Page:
Monday, January 15, 2007

Free at last, free at last: Today is Martin Luther King Day. In honor of the birth of the Rev. Dr. Martin Luther King, Jr., who for some reason gets shortened into just three names, I am posting Mark Liberman's fascinating analysis of the phonetics of the famous "I Have a Dream" speech. He notes the sharp difference in the phonetics of the speaking styles of John F. Kennedy and King, for instance. It's a good read. From Language Log:

His timing is eloquent: he speeds up and slows down in a way that conveys how his sentences are put together. Every fluent speaker does this to some extent, and he does it abundantly and at the same time precisely. But within most phrases in this speech, his pitch is relatively level, almost as if he were chanting or singing rather than speaking.

In particular, his phrases often end with a sustained or slightly falling pitch, instead of the steeper relaxation to low pitch that English phrases usually have. Because the expected falls are missing, some of his sutained final syllables (e.g. "today" in the opening phrases) may sound to some people as if they go up. But listen carefully, and look at the pitch contours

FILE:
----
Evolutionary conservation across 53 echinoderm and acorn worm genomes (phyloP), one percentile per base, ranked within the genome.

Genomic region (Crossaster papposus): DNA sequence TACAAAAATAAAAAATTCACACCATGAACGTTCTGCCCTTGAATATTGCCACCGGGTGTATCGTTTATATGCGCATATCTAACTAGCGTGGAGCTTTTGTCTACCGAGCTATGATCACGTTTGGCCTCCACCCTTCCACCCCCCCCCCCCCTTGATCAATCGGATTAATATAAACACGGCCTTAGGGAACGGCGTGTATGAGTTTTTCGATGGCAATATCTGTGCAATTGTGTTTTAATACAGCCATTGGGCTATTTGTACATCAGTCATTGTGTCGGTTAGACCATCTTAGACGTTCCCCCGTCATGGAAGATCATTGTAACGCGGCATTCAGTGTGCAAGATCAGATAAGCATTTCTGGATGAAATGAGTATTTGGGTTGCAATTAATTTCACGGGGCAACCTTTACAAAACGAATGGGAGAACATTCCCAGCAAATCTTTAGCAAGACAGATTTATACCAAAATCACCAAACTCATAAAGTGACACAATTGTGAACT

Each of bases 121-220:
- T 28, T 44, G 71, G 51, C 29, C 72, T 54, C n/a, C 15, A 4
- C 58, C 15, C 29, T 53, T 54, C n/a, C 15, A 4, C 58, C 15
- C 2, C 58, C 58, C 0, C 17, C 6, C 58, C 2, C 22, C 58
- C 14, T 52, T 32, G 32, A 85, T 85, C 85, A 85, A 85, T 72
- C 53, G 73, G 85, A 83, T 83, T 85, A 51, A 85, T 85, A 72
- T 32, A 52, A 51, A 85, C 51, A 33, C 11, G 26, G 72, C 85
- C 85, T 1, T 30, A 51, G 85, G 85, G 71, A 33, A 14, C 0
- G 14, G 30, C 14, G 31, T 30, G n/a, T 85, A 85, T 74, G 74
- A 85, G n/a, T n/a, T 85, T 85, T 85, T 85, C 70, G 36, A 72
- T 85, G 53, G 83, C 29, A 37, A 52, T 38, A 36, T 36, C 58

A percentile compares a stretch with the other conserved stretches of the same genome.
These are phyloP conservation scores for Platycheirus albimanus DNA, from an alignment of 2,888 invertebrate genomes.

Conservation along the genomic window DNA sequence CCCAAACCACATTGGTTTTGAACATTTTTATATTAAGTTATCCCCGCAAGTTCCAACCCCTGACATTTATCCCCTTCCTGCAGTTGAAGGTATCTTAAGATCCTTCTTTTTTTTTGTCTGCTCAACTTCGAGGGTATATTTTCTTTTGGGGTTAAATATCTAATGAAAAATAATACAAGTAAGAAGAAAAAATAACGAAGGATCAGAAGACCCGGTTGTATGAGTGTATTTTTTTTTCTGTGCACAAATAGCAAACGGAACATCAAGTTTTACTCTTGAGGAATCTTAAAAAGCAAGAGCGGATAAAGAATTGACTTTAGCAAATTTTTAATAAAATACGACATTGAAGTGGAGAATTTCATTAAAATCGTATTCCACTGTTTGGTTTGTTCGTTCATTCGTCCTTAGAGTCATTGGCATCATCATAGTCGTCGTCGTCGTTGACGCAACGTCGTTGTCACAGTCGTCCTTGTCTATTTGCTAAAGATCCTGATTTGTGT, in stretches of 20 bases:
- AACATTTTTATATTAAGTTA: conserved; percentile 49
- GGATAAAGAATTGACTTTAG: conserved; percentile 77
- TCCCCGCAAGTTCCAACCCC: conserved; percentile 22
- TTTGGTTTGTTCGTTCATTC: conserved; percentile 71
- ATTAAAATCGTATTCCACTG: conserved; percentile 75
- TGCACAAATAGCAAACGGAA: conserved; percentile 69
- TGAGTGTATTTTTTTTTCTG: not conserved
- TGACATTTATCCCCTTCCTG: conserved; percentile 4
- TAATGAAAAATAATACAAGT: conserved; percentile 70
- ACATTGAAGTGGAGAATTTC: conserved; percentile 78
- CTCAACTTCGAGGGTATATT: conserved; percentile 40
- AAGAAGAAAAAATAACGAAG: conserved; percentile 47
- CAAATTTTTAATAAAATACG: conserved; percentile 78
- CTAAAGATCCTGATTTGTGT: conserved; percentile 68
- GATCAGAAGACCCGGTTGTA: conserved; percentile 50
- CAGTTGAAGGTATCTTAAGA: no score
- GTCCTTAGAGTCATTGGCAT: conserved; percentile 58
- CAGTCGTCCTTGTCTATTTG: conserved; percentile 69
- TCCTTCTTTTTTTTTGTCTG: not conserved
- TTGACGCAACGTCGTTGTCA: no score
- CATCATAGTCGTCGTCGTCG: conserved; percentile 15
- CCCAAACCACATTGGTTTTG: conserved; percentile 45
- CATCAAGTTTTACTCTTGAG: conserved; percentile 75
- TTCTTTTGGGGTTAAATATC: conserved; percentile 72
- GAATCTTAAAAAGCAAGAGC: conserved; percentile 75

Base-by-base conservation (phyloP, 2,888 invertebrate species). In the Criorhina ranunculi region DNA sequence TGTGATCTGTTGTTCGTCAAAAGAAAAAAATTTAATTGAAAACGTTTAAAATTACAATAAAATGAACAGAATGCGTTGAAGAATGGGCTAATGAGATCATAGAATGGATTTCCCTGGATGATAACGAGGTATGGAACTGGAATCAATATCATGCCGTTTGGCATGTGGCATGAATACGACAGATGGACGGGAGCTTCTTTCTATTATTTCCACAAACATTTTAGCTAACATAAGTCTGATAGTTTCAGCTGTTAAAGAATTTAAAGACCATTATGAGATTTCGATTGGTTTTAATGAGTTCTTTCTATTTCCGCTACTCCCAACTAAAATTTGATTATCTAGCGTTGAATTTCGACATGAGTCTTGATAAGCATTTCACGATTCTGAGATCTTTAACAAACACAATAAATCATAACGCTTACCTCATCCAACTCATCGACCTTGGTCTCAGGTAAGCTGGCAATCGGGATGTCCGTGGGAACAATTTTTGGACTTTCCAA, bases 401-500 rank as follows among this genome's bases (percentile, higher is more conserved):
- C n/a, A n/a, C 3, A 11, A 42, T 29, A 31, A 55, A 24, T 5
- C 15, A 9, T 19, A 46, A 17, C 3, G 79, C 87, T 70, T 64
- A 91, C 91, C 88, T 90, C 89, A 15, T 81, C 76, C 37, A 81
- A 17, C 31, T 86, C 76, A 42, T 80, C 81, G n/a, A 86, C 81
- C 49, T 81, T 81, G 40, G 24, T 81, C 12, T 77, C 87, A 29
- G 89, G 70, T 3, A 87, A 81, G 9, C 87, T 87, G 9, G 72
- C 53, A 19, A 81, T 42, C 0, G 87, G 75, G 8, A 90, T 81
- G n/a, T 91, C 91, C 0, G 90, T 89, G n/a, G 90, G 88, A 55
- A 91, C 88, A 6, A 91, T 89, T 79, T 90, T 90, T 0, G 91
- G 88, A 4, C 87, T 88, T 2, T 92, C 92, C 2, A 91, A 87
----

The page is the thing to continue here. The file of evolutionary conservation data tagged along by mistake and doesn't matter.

Of course, King's individual phrases in this speech do have a melody -- though sometimes a subtle one -- that helps convey his message. And he varied the overall pitch range much more widely from section to section of the speech, as effective speakers since time immemorial have done to embody the ebb and flow of ideas and emotions. But there was something about the way that he chanted each phrase, like a song or a prayer, that commanded attention and memory.


No comments: